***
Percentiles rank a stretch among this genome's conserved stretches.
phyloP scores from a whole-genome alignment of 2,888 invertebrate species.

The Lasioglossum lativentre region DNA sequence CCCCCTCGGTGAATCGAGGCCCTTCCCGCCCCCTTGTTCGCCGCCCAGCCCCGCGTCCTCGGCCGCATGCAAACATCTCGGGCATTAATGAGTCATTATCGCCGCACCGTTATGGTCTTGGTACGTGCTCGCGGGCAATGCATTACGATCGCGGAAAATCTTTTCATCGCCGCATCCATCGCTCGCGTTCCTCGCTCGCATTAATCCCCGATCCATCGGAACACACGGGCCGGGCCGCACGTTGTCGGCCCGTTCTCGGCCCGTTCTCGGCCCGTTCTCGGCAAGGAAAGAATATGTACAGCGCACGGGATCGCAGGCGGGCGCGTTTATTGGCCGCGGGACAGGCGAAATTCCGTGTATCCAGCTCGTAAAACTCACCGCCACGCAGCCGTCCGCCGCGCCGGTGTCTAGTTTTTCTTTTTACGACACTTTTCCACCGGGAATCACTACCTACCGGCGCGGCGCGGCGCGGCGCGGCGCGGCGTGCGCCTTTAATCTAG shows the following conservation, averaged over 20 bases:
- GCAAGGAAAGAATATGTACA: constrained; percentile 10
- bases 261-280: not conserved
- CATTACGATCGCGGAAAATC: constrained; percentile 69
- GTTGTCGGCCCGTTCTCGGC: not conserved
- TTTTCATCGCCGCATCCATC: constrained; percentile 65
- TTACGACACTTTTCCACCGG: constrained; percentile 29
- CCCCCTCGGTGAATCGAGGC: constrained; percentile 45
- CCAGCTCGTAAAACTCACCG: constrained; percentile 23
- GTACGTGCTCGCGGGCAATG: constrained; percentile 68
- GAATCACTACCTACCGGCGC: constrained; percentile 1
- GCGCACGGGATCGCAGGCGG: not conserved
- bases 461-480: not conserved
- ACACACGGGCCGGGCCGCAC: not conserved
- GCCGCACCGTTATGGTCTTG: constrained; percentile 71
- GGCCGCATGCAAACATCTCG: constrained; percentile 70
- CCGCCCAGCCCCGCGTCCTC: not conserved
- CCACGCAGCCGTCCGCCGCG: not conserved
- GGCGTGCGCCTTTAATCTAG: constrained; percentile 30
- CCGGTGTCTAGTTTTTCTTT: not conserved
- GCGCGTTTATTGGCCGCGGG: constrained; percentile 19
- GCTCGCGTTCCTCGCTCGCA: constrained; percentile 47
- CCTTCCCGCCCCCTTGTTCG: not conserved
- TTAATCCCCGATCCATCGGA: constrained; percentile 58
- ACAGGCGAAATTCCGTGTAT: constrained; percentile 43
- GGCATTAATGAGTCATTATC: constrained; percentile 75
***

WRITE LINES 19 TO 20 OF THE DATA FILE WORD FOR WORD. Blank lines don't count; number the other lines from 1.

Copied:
- CCGCCCAGCCCCGCGTCCTC: not conserved
- CCACGCAGCCGTCCGCCGCG: not conserved